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Indian Prime Minister Gives Backhanded Compliment To Bangladeshi Counterpart


It's India's latest social media battle cry - #DespiteBeingAWoman. It exploded on Twitter after Indian Prime Minister Narendra Modi used the phrase referring to the prime minister of Bangladesh. From New Delhi, NPR's Julie McCarthy explains the uproar.

JULIE MCCARTHY, BYLINE: Modi's visit to Bangladesh this weekend had the whiff of history. India and its neighbor had just agreed to swap territory - 111 enclaves would go to Bangladesh. The remaining 51 would become part of India. And residents who'd been virtually stateless could now choose where to live and which nationality they preferred. All was well until Sunday when Modi delivered a wide-ranging speech at Dhaka University. Everyone knows what to do in war, he said, but no one knows how to fight terrorism. He then referenced his Bangladeshi counterpart and host, Sheik Hasina.


NARENDRA MODI: (Foreign language spoken).

MCCARTHY: "It is a happy moment for me that the Bangladesh prime minister, in spite of being a woman, is fearlessly declaring zero tolerance towards terrorism. I appreciate her for that," Modi said. Plenty of Indians did not appreciate him for the remark. Overnight, the line ricocheted around Twitter, and the hashtag #DespiteBeingAWoman was born. Swati Chaturvedi tweeted (reading) managed to wake up and eat breakfast #DespiteBeingAWoman.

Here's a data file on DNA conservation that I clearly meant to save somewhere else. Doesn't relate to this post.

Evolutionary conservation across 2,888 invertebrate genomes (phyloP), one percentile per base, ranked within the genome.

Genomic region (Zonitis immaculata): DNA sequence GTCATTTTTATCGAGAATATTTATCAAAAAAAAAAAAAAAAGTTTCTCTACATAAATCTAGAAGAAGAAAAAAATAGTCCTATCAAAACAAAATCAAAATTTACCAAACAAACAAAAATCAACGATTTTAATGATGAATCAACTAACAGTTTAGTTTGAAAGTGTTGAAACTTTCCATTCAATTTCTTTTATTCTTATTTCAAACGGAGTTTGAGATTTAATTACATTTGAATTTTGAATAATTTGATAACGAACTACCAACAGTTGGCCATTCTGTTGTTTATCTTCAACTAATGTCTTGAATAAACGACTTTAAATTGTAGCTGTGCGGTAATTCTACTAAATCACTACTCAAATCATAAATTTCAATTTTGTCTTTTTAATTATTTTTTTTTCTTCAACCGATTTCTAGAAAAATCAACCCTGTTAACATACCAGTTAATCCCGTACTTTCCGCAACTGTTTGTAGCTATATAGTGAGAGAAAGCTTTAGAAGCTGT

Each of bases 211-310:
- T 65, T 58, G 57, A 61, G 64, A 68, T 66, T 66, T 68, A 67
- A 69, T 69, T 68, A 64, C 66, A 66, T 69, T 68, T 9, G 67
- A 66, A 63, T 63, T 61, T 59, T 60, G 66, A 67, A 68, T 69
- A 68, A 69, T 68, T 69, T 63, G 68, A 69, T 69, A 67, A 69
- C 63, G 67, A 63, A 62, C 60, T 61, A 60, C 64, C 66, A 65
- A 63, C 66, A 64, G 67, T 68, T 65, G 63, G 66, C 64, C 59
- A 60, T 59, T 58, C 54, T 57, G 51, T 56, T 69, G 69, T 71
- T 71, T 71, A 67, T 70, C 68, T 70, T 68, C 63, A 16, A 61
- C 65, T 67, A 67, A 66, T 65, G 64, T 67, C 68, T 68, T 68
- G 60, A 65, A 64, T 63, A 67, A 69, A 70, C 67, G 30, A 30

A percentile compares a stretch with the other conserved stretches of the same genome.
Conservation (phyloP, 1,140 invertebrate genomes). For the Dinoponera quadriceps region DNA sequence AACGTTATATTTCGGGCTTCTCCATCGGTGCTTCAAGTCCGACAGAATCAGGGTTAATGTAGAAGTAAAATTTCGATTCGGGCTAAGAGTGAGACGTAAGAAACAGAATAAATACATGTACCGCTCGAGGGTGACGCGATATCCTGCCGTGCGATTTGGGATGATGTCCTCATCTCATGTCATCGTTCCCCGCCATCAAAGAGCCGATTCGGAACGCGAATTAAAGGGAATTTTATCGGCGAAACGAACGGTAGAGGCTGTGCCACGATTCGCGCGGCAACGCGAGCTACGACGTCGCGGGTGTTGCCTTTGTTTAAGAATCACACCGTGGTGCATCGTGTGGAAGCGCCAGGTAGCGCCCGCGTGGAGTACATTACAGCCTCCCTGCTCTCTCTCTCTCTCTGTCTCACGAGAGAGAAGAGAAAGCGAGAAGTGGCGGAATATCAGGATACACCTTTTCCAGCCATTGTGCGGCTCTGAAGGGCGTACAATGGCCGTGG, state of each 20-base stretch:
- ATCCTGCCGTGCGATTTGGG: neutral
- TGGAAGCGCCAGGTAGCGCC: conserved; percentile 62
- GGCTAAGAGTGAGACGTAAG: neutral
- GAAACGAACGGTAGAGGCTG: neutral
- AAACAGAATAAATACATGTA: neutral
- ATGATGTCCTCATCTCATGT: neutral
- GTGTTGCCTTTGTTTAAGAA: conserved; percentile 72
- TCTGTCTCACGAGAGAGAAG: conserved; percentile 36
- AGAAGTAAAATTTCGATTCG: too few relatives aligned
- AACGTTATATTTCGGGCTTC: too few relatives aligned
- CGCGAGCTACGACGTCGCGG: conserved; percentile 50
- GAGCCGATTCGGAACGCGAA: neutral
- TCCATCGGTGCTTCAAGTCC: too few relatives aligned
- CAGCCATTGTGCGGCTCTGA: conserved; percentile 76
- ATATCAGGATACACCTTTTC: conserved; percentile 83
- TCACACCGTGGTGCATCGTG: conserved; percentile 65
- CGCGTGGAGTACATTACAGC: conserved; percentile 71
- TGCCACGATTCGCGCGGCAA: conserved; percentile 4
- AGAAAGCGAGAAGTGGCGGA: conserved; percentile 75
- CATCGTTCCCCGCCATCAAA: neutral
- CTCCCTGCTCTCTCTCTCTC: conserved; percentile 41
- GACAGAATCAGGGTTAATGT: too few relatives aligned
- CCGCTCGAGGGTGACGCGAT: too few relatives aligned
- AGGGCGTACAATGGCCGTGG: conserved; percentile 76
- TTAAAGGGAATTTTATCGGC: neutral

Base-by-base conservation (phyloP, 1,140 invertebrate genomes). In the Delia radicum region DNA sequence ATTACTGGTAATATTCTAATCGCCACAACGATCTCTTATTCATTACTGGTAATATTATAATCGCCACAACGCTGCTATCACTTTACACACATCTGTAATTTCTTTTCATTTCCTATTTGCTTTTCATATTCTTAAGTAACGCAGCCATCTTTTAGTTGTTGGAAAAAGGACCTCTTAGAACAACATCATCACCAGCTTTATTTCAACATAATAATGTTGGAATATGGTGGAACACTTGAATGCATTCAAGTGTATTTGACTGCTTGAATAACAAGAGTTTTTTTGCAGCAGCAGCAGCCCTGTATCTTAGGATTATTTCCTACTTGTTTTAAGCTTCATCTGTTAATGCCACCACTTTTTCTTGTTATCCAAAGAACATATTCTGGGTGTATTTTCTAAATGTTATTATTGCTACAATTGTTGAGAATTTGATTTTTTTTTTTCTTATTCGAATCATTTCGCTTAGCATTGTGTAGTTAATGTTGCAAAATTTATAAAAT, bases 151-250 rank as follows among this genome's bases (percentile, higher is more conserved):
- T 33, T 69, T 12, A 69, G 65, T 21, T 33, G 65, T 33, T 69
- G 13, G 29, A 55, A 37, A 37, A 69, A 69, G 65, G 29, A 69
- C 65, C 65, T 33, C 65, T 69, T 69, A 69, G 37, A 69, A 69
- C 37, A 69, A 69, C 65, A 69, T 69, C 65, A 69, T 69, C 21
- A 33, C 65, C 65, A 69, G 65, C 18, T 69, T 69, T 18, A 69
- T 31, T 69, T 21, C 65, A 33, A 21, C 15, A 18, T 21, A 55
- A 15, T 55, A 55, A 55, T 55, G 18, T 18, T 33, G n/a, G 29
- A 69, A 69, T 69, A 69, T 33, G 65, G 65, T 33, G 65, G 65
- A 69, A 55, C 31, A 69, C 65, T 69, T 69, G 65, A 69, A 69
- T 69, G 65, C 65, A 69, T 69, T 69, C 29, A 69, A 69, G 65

Seema Goswami’s tweet reads let’s hear it for Indira Gandhi, who #DespiteBeingAWoman, helped liberate Bangladesh. Others simply posted photographs of famous female scientists, sports women and diplomats. Rosa Parks popped up. Modi has cultivated an image that suggests he understands women's issues, condemning sexual crime and female feticide. Anna Vetticad writes on gender issues and sees Modi's latest remark as one in a long line of casual sexist comments by Indian politicians, who, she says, view women as incapable of taking tough decisions.

ANNA VETTICAD: To say despite being a woman is ridiculous coming as a remark from the prime minister of India, which is one of the first countries in the world to have had a woman prime minister. We've had women chief ministers, a president, judges. For a leader from a country like India to say something like that is a huge irony and also a bit of a shame.

MCCARTHY: One that she and others believe Modi needs to explain. Julie McCarthy, NPR News, New Delhi. Transcript provided by NPR, Copyright NPR.

Julie McCarthy has spent most of career traveling the world for NPR. She's covered wars, prime ministers, presidents and paupers. But her favorite stories "are about the common man or woman doing uncommon things," she says.